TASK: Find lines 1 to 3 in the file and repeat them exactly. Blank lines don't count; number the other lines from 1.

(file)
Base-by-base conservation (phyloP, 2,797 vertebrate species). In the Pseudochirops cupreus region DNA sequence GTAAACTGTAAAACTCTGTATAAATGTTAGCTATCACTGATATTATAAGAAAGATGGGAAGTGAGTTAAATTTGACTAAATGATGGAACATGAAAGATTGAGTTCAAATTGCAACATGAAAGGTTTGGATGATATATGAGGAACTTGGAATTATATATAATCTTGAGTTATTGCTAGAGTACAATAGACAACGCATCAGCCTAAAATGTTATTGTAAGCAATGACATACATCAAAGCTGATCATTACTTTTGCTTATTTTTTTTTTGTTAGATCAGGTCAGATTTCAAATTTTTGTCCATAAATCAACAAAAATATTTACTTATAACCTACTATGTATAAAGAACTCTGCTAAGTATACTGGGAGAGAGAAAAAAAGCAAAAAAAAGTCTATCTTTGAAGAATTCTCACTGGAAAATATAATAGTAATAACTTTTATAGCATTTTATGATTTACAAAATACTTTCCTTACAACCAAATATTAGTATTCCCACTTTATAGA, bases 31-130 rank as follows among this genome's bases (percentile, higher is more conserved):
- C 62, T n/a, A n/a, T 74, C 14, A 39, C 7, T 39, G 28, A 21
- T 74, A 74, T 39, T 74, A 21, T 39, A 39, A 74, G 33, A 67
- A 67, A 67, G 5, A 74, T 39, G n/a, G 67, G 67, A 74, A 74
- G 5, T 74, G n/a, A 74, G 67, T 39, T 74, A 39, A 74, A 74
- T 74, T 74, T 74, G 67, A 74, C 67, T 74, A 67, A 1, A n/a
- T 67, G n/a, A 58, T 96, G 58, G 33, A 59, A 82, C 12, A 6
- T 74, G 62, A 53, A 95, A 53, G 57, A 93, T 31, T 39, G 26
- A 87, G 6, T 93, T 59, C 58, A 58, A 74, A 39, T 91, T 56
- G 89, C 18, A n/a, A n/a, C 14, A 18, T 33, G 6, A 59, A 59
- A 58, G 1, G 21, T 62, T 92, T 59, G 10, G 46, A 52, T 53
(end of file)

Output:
Base-by-base conservation (phyloP, 2,797 vertebrate species). In the Pseudochirops cupreus region DNA sequence GTAAACTGTAAAACTCTGTATAAATGTTAGCTATCACTGATATTATAAGAAAGATGGGAAGTGAGTTAAATTTGACTAAATGATGGAACATGAAAGATTGAGTTCAAATTGCAACATGAAAGGTTTGGATGATATATGAGGAACTTGGAATTATATATAATCTTGAGTTATTGCTAGAGTACAATAGACAACGCATCAGCCTAAAATGTTATTGTAAGCAATGACATACATCAAAGCTGATCATTACTTTTGCTTATTTTTTTTTTGTTAGATCAGGTCAGATTTCAAATTTTTGTCCATAAATCAACAAAAATATTTACTTATAACCTACTATGTATAAAGAACTCTGCTAAGTATACTGGGAGAGAGAAAAAAAGCAAAAAAAAGTCTATCTTTGAAGAATTCTCACTGGAAAATATAATAGTAATAACTTTTATAGCATTTTATGATTTACAAAATACTTTCCTTACAACCAAATATTAGTATTCCCACTTTATAGA, bases 31-130 rank as follows among this genome's bases (percentile, higher is more conserved):
- C 62, T n/a, A n/a, T 74, C 14, A 39, C 7, T 39, G 28, A 21
- T 74, A 74, T 39, T 74, A 21, T 39, A 39, A 74, G 33, A 67